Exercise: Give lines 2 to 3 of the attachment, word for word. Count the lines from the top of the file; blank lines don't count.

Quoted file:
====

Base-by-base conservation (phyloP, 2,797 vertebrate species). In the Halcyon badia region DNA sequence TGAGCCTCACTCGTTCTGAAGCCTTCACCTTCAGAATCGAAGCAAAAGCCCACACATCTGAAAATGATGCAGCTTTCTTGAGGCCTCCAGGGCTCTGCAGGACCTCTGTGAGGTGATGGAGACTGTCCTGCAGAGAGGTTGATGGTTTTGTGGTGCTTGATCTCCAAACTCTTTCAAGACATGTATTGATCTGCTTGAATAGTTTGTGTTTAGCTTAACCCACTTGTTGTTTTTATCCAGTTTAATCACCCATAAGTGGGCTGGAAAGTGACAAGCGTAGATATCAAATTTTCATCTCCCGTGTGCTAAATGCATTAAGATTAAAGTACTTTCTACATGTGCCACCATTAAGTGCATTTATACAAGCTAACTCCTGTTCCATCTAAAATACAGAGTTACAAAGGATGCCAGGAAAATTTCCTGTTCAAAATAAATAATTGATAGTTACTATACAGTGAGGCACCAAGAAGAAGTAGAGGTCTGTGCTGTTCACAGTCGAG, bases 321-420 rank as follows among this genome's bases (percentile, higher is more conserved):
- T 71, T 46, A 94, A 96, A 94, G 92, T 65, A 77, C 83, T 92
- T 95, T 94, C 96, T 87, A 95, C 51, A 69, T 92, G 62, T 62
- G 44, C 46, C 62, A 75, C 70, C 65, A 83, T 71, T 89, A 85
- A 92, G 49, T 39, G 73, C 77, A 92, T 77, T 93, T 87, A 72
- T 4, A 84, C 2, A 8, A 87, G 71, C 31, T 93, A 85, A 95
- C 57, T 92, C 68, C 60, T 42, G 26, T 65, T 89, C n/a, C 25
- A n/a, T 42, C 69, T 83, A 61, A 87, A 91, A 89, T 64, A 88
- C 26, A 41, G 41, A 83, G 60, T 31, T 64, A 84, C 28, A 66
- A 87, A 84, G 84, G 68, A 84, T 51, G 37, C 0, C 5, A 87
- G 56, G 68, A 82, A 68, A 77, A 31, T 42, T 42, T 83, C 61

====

- T 71, T 46, A 94, A 96, A 94, G 92, T 65, A 77, C 83, T 92
- T 95, T 94, C 96, T 87, A 95, C 51, A 69, T 92, G 62, T 62